Investigation of the Mechanism of Interaction between Mesenchymal Stromal Cells and Macrophages and the Potential for Mesenchymal Stromal Cells and their Secreted Mediators to Enhance Bacterial Phagocytosis and Killing in Sepsis
Background: Sepsis is the leading cause of death among the critically ill. The development of immune suppression in these patients leads to the inability to clear infection and ultimately results in a poor outcome. It is thought that immunomodulatory therapies directed at enhancing the host response to infection may represent a novel means for treating sepsis. Mesenchymal stromal cells (MSCs) represent one such option as they have been shown to improve organ function and clear infection in preclinical models of sepsis. The interaction between MSCs and macrophages has been demonstrated as essential to their therapeutic effects, however their specific mechanism of action to improve bacterial clearance remains unclear.
Methods: The impact of MSC therapy on macrophage functions of phagocytosis, reactive oxygen species production and bacterial killing was assessed using co-culture assays. The specific molecular mechanism of phagocytosis activated was investigated by interrogating phagocytic receptor expression and activity. Lipid mediator profiling of MSC and macrophage co-cultures was performed to identify important mediators of MSCmacrophage crosstalk. Finally, the therapeutic effects of MSCs and Lipoxin A4 (LXA4) were examined in an in vivo model of rodent pneumonia.
Results: MSCs improved macrophage functions of phagocytosis and bacterial killing in a paracrine manner. Specifically, MSCs improved phagocytosis by modulating Fcgreceptors. MSCs shifted the lipid mediator profile of macrophages towards resolution, with a significant increase in LXA4 production. Furthermore, LXA4 itself enhanced phagocytosis to a similar level as MSCs, also in an Fcg-receptor dependent manner. Both MSCs and LXA4 demonstrated safety and efficacy as therapeutics in rodent pneumonia by enhancing measures of pulmonary mechanics, reducing indices of inflammation, and improving bacterial clearance.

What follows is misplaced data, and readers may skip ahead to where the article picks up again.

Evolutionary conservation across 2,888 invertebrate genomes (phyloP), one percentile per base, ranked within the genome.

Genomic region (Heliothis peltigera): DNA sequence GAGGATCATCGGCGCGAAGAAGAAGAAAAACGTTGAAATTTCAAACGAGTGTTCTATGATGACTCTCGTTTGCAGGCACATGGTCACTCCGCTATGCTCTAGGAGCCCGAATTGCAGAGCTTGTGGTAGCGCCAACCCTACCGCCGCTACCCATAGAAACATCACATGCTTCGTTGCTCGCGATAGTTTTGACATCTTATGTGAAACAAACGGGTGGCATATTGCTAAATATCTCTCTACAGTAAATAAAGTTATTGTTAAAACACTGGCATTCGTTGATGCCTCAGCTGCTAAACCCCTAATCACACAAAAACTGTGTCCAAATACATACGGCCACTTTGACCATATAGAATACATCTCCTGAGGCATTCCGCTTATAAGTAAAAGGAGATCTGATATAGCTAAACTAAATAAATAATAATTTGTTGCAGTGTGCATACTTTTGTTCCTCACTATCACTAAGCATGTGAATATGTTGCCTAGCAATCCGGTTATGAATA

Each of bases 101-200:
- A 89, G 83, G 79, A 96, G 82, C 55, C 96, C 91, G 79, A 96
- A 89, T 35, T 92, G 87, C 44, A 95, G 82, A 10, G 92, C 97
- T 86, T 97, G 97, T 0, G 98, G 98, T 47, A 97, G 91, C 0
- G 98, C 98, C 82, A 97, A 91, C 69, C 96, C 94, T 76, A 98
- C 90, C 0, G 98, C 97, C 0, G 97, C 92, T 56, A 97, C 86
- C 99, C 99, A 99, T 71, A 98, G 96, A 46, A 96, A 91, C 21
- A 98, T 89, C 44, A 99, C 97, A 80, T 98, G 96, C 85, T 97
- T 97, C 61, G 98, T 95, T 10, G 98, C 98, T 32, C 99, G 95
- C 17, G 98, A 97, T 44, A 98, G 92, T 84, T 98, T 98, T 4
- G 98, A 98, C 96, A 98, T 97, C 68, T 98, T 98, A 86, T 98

Conclusion: MSCs, and their secreted mediator LXA4, improve macrophage phagocytosis in an Fcg-receptor dependent manner. Both MSCs and LXA4 represent novel immunomodulatory therapeutics that enhance host defence and thus may improve outcome in sepsis.
19379B01 - Irish Research Council
19379A01 - RCSI
2034 - RCSI Start up grant
First SupervisorProf Ger Curley
CommentsSubmitted for the degree of Doctor of Philosophy from the Royal College of Surgeons in Ireland in 2021
Published CitationKeogh, A., Investigation of the Mechanism of Interaction between Mesenchymal Stromal Cells and Macrophages and the Potential for Mesenchymal Stromal Cells and their Secreted Mediators to Enhance Bacterial Phagocytosis and Killing in Sepsis [PhD Thesis]. Dublin: Royal College of Surgeons in Ireland, 2021
Degree NameDoctor of Philosophy (PhD)
Date of award30/11/2021
- Doctor of Philosophy (PhD)
- Immunity, Infection and Inflammation
- Respiratory Medicine